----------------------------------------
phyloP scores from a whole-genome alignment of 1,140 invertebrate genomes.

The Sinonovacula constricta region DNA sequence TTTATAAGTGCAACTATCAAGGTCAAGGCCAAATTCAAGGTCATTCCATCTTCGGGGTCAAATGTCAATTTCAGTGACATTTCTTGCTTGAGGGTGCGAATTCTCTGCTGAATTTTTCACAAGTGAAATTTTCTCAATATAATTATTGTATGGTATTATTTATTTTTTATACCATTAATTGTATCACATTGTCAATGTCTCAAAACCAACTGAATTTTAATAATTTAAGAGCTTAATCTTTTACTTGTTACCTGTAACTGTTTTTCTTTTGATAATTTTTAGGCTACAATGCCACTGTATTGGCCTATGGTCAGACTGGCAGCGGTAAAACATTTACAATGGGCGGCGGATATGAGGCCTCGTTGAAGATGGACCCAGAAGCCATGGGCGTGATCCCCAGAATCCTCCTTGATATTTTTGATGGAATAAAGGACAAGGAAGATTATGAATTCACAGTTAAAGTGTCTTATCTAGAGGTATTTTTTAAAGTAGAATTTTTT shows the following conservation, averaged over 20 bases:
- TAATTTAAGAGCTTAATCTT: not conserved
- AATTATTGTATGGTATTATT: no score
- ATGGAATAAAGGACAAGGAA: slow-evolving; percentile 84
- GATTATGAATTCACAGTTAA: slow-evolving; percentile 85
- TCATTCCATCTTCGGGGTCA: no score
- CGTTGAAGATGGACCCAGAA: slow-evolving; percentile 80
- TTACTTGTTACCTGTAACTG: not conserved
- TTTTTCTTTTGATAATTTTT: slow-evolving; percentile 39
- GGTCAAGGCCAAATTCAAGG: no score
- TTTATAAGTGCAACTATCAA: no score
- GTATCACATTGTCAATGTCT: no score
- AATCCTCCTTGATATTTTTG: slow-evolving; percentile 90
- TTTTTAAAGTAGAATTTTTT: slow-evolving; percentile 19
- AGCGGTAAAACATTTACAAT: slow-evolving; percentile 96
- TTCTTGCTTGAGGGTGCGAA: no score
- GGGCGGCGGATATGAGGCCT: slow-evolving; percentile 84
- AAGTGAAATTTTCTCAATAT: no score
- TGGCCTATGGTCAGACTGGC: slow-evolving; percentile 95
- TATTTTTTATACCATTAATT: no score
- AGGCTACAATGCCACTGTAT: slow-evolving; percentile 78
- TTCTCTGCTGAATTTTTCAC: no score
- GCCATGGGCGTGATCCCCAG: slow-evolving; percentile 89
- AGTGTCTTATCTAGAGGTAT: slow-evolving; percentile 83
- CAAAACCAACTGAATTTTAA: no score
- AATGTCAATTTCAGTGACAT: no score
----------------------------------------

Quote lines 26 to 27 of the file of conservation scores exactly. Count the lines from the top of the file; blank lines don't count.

- CAAAACCAACTGAATTTTAA: no score
- AATGTCAATTTCAGTGACAT: no score